Solar Cells That Could Produce More Power Than Uranium

New research from the Massachusetts Institute of Technology into graphene, one of the thinnest and most conductive photovoltaic materials in existence, could lead to the production of highly efficient solar panels that, weight-for-weight, could be capable of producing more energy than reactor-grade uranium.

In a paper published in the journal Nano Letters, MIT scientists describe the stacking of two atom-thick nanomaterials, graphene and molybdenum disulfide, to create a one-nanometre (billionth of a metre) thick solar cell capable of converting sunlight to energy at two percent efficiency.

Lead author of the research, Jeffrey Grossman, the Carl Richard Soderberg Associate Professor of Power Engineering at MIT, says while this is a very low number compared to conventional photovoltaic efficiencies, the solar cell is so thin that pound-for-pound the new material produces up to 1,000 times more power than current solar technology.

“It’s 20 to 50 times thinner than the thinnest solar cell that can be made today,” says Grossman. “You couldn’t make a solar cell any thinner.”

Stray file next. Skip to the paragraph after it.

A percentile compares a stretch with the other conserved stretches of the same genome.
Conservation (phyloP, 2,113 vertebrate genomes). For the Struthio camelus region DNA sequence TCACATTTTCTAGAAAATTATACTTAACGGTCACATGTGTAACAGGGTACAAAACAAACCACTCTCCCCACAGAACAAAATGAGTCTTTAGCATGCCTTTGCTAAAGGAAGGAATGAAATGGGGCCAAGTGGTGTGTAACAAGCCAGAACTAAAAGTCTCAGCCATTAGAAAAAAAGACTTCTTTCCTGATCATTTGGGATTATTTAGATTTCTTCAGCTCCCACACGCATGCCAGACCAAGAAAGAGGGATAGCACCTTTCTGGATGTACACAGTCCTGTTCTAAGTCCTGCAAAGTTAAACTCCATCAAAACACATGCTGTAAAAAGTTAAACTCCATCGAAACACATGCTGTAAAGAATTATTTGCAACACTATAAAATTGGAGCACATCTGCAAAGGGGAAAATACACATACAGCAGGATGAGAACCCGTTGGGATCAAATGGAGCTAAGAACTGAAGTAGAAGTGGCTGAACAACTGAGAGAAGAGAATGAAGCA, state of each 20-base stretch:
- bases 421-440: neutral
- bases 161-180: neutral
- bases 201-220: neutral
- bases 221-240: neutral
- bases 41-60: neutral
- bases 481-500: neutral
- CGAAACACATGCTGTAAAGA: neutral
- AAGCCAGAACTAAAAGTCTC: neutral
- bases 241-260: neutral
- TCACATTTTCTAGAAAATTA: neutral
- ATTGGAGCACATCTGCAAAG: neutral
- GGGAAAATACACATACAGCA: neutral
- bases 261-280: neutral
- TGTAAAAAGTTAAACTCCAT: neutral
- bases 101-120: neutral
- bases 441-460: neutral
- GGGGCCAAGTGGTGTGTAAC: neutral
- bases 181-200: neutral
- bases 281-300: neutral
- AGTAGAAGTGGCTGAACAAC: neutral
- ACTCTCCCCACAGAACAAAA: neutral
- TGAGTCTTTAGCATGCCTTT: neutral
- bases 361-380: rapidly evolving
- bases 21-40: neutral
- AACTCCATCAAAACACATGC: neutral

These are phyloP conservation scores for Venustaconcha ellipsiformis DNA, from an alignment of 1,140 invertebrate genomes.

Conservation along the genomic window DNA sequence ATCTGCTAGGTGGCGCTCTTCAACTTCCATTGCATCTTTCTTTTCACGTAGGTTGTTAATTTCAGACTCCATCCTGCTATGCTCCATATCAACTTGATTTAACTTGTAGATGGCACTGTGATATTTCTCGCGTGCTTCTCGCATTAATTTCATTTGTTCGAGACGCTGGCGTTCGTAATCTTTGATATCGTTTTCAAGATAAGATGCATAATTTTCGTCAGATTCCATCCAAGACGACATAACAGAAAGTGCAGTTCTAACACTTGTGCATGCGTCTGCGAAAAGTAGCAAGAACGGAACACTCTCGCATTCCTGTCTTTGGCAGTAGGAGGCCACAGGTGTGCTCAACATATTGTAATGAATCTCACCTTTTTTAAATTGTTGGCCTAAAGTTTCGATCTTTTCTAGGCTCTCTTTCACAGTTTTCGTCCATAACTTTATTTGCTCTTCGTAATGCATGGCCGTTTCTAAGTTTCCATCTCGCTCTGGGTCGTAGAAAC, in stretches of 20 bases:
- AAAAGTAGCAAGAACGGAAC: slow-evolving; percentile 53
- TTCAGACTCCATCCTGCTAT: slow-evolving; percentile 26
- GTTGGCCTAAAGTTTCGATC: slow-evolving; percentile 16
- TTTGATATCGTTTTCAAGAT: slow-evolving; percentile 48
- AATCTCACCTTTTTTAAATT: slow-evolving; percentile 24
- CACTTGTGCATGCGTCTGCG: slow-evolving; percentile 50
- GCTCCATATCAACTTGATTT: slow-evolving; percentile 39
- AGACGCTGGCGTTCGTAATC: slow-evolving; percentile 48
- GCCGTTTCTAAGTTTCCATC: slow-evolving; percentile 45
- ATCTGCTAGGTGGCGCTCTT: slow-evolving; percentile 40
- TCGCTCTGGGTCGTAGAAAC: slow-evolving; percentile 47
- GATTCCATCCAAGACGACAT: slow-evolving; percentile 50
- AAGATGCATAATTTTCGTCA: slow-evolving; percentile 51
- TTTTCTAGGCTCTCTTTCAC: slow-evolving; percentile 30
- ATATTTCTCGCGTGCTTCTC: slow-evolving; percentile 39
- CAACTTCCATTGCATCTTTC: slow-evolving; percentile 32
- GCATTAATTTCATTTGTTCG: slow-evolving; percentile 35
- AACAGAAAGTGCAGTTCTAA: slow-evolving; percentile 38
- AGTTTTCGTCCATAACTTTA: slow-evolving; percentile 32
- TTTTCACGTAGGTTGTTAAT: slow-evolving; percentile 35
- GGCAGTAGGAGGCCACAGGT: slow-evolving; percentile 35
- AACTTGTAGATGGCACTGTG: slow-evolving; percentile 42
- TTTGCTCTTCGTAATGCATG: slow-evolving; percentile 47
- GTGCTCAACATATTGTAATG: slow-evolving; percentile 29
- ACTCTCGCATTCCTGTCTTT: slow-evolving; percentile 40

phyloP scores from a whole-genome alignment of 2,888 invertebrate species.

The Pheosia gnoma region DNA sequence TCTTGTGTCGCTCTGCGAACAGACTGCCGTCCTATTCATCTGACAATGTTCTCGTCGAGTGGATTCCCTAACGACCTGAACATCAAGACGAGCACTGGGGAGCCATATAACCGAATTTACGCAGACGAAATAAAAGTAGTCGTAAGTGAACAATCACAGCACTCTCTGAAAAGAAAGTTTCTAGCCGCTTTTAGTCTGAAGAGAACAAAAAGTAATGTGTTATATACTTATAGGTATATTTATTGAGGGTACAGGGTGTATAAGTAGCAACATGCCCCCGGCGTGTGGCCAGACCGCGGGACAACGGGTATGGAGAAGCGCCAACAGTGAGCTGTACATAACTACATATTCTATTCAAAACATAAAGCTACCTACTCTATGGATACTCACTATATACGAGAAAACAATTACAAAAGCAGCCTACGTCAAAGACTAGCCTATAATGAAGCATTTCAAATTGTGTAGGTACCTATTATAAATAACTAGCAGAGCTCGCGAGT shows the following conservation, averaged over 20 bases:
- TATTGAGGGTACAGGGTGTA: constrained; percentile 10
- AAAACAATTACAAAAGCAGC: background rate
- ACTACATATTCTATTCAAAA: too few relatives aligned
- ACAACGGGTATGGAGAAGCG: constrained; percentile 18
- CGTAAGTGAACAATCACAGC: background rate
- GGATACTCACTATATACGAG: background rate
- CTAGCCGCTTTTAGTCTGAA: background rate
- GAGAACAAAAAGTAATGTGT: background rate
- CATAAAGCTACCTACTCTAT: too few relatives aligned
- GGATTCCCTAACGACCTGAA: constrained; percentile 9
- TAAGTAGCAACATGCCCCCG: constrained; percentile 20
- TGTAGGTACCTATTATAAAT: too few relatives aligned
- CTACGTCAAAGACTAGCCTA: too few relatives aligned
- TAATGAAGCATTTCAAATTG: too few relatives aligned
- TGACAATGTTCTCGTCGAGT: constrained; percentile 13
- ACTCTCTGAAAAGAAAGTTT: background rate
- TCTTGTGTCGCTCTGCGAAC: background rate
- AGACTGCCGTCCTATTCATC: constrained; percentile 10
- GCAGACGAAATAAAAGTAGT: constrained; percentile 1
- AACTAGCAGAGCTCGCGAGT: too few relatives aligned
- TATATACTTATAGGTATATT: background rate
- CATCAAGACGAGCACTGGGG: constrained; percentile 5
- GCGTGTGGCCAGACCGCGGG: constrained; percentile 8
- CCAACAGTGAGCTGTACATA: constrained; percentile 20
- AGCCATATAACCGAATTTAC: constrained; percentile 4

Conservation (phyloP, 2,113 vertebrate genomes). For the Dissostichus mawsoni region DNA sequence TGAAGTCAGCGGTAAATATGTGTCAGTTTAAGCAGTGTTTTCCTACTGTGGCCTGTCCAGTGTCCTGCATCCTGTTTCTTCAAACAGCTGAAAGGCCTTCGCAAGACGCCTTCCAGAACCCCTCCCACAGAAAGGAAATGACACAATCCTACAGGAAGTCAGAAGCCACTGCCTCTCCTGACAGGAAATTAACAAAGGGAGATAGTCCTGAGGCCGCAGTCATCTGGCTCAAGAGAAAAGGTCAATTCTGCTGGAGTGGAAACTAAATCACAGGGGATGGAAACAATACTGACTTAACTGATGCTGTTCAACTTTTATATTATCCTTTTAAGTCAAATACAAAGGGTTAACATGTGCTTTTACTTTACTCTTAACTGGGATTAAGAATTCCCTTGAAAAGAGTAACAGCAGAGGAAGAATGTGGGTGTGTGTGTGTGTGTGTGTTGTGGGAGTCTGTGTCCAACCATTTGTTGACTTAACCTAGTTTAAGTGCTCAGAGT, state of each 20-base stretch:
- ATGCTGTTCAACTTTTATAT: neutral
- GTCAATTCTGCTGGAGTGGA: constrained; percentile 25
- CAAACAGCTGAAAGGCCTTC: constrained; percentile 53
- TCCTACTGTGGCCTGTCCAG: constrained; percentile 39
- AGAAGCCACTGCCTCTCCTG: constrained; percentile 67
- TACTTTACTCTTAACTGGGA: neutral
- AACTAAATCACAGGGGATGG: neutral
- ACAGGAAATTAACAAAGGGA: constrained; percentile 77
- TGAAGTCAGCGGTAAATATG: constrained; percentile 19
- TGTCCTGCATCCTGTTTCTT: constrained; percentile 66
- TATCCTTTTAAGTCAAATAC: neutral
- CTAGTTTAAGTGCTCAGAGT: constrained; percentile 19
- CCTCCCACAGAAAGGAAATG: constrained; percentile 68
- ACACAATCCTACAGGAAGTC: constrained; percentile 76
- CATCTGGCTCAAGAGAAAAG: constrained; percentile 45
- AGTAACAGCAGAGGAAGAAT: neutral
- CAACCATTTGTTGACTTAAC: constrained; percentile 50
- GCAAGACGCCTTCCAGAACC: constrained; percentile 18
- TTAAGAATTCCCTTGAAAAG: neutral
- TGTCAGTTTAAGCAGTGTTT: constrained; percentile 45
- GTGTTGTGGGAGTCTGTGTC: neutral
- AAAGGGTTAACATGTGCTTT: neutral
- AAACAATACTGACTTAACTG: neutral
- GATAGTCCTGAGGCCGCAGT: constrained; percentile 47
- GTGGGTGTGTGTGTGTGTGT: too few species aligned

The research team also believe layering the ultra-thin solar cells could significantly improve their efficiency levels.

“Stacking a few layers could allow for higher efficiency, one that competes with other well-established solar cell technologies,” says Marco Bernardi, a postdoc in MIT’s Department of Materials Science.

The team foresee many applications for solar panels “thousands of times lighter and thinner than tissue paper”, such as on delicate structures like spacecraft and in the field of aviation. Shipping and installation cost could also fall dramatically.

Grossman says the results of this research into two-dimensional nanomaterials like graphene has exceeded expectations – and the field is still in its infancy. Molybdenum disulfide and molybdenum diselenide, used to produce the MIT results, are just two of an unexplored realm of highly-conductive photovoltaic nanomaterials, which could lead to groundbreaking discoveries in the field of solar energy.

“There’s a whole zoo of these materials that can be explored,” Grossman says. “My hope is that this work sets the stage for people to think about these materials in a new way.”

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